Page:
How AND When to use bind, call, and apply in Javascript

Understanding This.

In order for you to fully understand bind, call, and apply you have to understand the Javascript concept of this .

Typically in programming languages, you have a this keyword (self in Python). The this keyword lets you refer to an object from within that object. So for example. If you want to define a property engine on an instance of an object car rather than setting car.engine = “V6" you would set this.engine = “V6”. Why? Because we only want to set the individual instance of that object’s engine, not all car’s engines.

This in context

One thing that is confusing about Javascript is that this‘s value will change depending on the context that this is called in. By default it refers to the global scope, but when called within a function, it refers to that function. Let’s break that down with an example.

  1. Right click this window, and open up a javascript console.
  2. Type in this and hit enter .


You should see something like this.

“Window” ?!?! Wait what?

Mostly everything in Javascript is an object, so in our case this refers to the current window that is open.

Alright, now type in () => console.log(this) and hit enter .


You should now see something like this.

We’ve logged this within the context of an anonymous function, so when we log this , it’s showing that anonymous function.

This is a confusing concept in Javascript. So if you’re not sure of it at this point, pause this article and go check out this — MDN.


call quite simply lets you substitute a this context when you invoke a function. Calling the .call() method on a function, will immediately invoke that function.


let car = {
  hornMessage: "Beep! Beep!",
  soundHorn : function(){
                return this.honkMessage;
let truckHorn = {
  hornMessage: "HOOONNNNKKKKK!"
car.soundHorn(); // "Beep! Beep!"; // "HOOONNNNKKKKK!"

When to use call

When you are dealing with an array-like object and want to call an array method. A common use case is the args object being passed to functions.

Rick Viscomi shows a good practical code example of this in Quora — What are the everyday uses of call and apply in Javascript?.


apply is very similar to call. It immediately calls a function and lets you specify a this value. The only difference between apply and call is that rather than specifying each argument for the function like,arg1,arg2) you can pass the arguments as an array. So apply would look like this someFunction.apply(thisValue,[argArray])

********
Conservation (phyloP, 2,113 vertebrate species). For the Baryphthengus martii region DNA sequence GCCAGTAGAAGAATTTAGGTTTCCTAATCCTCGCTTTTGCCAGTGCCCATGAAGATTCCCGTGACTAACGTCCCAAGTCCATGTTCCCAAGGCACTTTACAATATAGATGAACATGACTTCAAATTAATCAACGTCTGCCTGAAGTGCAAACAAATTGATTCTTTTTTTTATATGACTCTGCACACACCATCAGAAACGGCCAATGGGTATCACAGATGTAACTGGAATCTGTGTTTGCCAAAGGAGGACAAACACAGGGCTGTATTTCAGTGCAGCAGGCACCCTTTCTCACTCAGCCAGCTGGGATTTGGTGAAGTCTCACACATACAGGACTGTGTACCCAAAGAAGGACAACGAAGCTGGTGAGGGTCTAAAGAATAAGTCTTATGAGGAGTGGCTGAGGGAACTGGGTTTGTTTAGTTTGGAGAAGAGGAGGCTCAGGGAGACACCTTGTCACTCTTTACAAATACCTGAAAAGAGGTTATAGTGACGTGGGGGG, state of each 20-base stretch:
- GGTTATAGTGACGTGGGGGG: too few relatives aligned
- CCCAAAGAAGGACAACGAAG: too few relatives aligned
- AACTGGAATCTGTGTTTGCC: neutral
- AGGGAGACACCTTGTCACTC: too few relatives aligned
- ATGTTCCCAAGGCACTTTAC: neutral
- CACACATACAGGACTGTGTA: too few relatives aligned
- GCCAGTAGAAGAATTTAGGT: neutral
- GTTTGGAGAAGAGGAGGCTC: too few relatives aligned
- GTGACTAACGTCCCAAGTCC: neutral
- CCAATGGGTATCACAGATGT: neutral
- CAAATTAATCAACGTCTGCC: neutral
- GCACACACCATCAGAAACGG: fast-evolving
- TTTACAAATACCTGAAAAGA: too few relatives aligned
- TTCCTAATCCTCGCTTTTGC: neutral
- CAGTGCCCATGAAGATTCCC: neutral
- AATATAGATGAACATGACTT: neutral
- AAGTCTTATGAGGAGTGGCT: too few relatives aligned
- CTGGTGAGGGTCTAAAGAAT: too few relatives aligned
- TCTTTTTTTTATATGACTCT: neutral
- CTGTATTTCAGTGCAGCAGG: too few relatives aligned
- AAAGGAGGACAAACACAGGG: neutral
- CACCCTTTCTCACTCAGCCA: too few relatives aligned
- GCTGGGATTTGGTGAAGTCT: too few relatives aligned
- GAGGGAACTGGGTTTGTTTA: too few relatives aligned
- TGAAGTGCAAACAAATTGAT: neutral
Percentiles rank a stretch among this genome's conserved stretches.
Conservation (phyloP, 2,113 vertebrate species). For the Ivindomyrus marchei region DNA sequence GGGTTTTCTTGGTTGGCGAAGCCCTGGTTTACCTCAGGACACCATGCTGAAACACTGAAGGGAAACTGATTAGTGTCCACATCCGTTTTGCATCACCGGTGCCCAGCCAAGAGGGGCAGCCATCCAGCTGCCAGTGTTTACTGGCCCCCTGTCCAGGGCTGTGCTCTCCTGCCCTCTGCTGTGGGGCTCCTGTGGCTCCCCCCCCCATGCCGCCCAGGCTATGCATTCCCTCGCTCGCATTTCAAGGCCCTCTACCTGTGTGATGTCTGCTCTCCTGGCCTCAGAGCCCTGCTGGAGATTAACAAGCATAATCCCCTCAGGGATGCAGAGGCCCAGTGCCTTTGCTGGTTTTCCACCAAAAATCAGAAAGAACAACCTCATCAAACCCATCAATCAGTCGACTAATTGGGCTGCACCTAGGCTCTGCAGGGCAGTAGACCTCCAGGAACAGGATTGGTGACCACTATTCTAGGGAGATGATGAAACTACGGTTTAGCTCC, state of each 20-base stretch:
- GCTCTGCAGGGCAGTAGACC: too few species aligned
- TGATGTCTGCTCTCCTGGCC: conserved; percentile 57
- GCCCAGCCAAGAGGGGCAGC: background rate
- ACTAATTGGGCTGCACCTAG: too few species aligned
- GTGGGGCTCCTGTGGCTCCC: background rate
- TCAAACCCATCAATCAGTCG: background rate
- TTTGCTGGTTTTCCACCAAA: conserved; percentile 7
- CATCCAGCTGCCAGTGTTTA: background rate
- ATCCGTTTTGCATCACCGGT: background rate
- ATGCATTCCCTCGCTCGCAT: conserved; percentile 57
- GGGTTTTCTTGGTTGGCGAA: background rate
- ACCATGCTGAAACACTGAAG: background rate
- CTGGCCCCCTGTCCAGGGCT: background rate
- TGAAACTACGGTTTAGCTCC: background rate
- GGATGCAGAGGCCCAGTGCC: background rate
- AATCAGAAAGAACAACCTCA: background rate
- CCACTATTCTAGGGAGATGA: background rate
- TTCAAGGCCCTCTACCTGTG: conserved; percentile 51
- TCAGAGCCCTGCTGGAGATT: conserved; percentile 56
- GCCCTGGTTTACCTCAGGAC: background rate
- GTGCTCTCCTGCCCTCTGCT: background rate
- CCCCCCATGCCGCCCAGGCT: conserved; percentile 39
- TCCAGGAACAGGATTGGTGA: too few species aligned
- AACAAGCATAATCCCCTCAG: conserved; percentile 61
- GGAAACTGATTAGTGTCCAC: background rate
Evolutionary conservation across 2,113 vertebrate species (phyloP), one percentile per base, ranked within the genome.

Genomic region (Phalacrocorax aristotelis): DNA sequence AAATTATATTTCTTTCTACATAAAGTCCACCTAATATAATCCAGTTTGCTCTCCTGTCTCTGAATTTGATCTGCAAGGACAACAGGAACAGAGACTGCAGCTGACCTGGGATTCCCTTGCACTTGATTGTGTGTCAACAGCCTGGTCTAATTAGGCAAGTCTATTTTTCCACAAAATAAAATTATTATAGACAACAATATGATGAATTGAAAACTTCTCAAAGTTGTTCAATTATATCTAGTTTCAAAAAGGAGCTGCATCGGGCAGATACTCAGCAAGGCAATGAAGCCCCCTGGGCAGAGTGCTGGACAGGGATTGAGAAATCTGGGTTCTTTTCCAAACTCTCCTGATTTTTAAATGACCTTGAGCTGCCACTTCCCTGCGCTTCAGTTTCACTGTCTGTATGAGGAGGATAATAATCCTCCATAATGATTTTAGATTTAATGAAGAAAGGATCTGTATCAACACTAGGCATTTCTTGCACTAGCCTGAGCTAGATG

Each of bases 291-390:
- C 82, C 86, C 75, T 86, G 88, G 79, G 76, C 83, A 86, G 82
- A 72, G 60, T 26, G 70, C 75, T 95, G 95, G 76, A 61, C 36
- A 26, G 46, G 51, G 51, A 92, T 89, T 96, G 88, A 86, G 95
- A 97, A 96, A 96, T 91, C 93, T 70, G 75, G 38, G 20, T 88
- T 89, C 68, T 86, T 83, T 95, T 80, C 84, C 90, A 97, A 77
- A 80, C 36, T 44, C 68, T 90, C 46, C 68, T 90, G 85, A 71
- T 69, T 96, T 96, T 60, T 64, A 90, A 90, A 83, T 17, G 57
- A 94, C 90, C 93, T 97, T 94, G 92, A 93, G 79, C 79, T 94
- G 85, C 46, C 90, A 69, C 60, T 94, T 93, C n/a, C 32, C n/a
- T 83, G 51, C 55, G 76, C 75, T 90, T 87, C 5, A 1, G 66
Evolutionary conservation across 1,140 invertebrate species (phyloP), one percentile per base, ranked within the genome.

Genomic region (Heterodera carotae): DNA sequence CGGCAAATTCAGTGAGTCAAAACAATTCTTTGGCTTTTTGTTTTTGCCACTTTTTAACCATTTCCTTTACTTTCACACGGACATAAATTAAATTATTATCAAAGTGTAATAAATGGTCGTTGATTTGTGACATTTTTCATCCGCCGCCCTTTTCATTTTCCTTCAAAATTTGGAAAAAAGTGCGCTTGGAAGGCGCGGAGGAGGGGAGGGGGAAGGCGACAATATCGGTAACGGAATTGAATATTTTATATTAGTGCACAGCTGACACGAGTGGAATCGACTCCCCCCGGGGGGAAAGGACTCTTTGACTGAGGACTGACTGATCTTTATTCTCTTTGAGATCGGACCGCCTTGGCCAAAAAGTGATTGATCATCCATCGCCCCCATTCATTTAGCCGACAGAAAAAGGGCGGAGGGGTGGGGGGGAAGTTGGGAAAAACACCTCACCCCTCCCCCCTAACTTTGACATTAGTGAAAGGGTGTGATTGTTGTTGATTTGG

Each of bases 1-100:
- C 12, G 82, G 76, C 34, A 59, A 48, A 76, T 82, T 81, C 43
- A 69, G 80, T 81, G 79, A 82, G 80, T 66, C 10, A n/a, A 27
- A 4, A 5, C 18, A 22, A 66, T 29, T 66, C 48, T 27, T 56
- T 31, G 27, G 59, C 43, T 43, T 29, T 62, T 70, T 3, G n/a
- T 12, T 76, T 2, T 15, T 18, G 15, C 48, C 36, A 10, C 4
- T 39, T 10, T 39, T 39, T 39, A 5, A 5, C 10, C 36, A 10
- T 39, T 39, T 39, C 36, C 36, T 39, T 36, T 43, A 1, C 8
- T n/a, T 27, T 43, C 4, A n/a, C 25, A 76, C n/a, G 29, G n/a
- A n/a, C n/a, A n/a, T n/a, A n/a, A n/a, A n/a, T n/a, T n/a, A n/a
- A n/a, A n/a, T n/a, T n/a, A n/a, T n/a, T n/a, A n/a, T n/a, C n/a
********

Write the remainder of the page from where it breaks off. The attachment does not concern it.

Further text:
When to use apply

A common use case for apply was to call functions that couldn’t be passed an array of arguments. For example, if you had an array of numbers: let nums = [1,2,3] and you wanted to find the smallest number. You couldn’t just call Math.min(nums) you would instead have to call Math.min.apply(null,nums) to get a minimum.

With the introduction of the spread operator ... , this use case is not the preferred way of doing things, but it’s good to be aware of if you’re looking at legacy code. You would now want to just call Math.min(...nums) .

Further Reading:


bind is slightly different from call and apply , rather than immediately invoking the function it actually creates and returns a new function. The new function has the specified this value bound to it.


let car = {
  hornMessage: "Beep! Beep!",
  honk: function(){
    return this.hornMessage;
let truck = {
  hornMessage: "HOOONNNNKKK!!"
// We can easily call the car's honk method.
car.honk(); // "Beep! Beep!"
// We can call honk with the truck context using .call; // "HOOONNNNKKK!!"
// But what if we want to create a truckHonk method to store that function and call it at a later time?
let truckHonk = car.honk.bind(truck);
truckHonk() // "HOOONNNNKKK!!"

When to use

  1. Async stuff

A very common front-end use case for bind is for anything that will happen asynchronously. For example in a callback that needs access to the original this context. This is especially handy in component based frameworks like React.

2. Partial Applications

A great use case for bind is Partial Applications of functions. (i.e. giving a function only some of it’s arguments).

Further Reading